I believe we have two lives…the life we learn with and the life we live after that.
– Glenn Close to Robert Redford in the film, “The Natural”
And perhaps what we call the “midlife crisis” is the dividing line between the two?
A few years ago, I had the pleasure of reading the excellent collection of essays in the book, “Unravelling; Discovering Our True Selves in Midlife,” compiled by Camilla Joubert. The diversity of experiences—and perspectives—revealed there is no one way of navigating the middle years.
However, in my observation, there was one common thread that ran throughout the entire collection: the need to feel some degree of happiness on a regular basis and have a sense of purpose with how one spends one’s days—and if neither of these needs is being met, we have two choices: keep on the same path or change it in some way.
Joubert was inspired to compile this collection after experiencing an “unraveling” of sorts herself…a rather spectacular midlife crisis. After picking herself up off the floor—literally—and beginning the process of weaving together the threads of her old life (and self) along with her new life (and self), she realized she was not alone in hitting a sort of half-way point on her life path and having to accept the uncomfortable fact that to take a single step more in the direction she was heading was not an option.
Here is a passage from her essay, aptly titled “Unravelling”:
Who had I become? I was completely lost…I would walk around having snippets of conversation, shopping, washing, feeding, cleaning but I wasn’t present. I had managed to ‘exit’ my body. It felt like my soul had decided it didn’t like being inside me! There was a massive void in my life and nothing could fill it…For a long time before feeling lost, I’d felt stuck. Stuck in a life I felt I had little say or control over. That feeling of being trapped inside my head had been as visceral as the feeling of being lost and outside my mind and body.Don’t like ads? Become a supporter and enjoy The Good Men Project ad free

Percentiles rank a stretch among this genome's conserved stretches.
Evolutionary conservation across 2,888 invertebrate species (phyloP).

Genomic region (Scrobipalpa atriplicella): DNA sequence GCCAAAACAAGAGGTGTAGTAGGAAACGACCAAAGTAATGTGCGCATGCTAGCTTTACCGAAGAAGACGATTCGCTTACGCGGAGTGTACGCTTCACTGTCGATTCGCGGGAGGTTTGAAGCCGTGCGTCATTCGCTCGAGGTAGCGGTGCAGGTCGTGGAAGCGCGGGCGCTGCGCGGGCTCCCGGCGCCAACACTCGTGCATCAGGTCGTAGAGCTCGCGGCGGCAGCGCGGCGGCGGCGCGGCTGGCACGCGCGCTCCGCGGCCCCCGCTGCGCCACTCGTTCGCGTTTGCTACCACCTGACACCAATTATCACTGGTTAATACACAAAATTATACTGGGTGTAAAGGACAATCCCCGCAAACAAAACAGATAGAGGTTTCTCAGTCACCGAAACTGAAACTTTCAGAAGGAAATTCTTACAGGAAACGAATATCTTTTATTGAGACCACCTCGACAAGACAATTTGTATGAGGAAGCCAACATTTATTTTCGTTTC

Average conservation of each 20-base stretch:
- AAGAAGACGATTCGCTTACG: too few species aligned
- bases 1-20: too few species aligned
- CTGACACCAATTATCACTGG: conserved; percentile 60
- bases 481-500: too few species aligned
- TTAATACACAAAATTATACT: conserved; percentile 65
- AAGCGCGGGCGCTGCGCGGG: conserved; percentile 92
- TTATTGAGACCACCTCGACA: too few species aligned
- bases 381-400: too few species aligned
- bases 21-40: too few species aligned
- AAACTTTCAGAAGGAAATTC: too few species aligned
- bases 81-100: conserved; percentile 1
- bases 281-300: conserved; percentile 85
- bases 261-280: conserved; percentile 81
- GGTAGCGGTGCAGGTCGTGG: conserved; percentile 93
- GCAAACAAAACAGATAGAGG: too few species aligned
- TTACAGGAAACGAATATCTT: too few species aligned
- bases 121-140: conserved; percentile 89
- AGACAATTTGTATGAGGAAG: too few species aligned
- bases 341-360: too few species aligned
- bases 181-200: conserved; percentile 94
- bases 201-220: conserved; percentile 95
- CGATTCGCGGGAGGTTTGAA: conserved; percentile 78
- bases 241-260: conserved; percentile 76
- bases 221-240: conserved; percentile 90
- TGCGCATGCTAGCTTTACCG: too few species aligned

I was one of the writers who contributed an essay to Camilla’s collection.
My essay was entitled, “The Path with a Heart.” Here are two snippets:
Throughout all the heartache and the hurt, the hard work and the challenges, the pain and the setbacks, the sorrow and the roadblocks, I think we are on our path when we know that at the end of it all—whenever that may be—we will die a happy and fulfilled person who has achieved what we set out to do. And, if we avail ourselves of the opportunities around us, a heck of a lot more.
So where did I go to find the peace and quiet to begin to find my path? Where my heart rested, of course: my husband John’s grave. Except that it wasn’t just his grave; it was also mine—literally. While John’s destiny was now physically carved into that stone, mine was still a blank. At thirty-two, I knew exactly where I was going to end up—I just didn’t know when. And despite the hurt that comes with ‘hanging out’ with my husband’s headstone, instead of him, it was very conducive to helping me face my own mortality and what that meant for my journey.
I love this passage from Kathi Cameron in her essay, “The Gen-Ager”:
I was starting to feel like things were on track; I had a great career, a great man friend, and a great social network. Then, at forty-three, I heard it for the first time, that well-meaning punchline that feels like a kick in the proverbial muffin-top: “You sure look great for your age.”
And then there’s this candid insight from L. Fletcher in her essay, “The Great Skate”:
I remember clearly a bright summer morning when I woke up, at thirty-nine years of age, and asked myself in a blur of semi-consciousness: “What am I doing? Who am I? Is this what I wanted for myself? Is this happiness?” I knew that I had, in that instant, opened the Pandora’s Box of great existential queries of mid-lifers the world over. And now that the box had been opened, it had released a gnawing little gremlin that would not go away. I managed to stall the gremlin by keeping myself busy with my social life and doing everything I could to support everyone around me…Because as long as I was doing everything for everyone else, I wouldn’t have to face my own life.
And check out this thought-provoking first stanza of the poem, “The Invitation,” that was printed in full within the essay by Casey Ross:
It doesn’t interest me
what you do for a living.
I want to know
what you ache for
and if you dare to dream
of meeting your heart’s longing.
– From “The Invitation” by Oriah Mountain Dreamer
In the second part of our lives—the life we are living after the one we’ve learned with—meeting our heart’s longing (whatever or whoever that may be) is certainly a worthy goal to continue to work towards. In my experience, however, the learning never ends, regardless of our age…but the learning curve does tend to be significantly steeper in the younger years.
Although not necessarily.
Previously Published on Pink Gazelle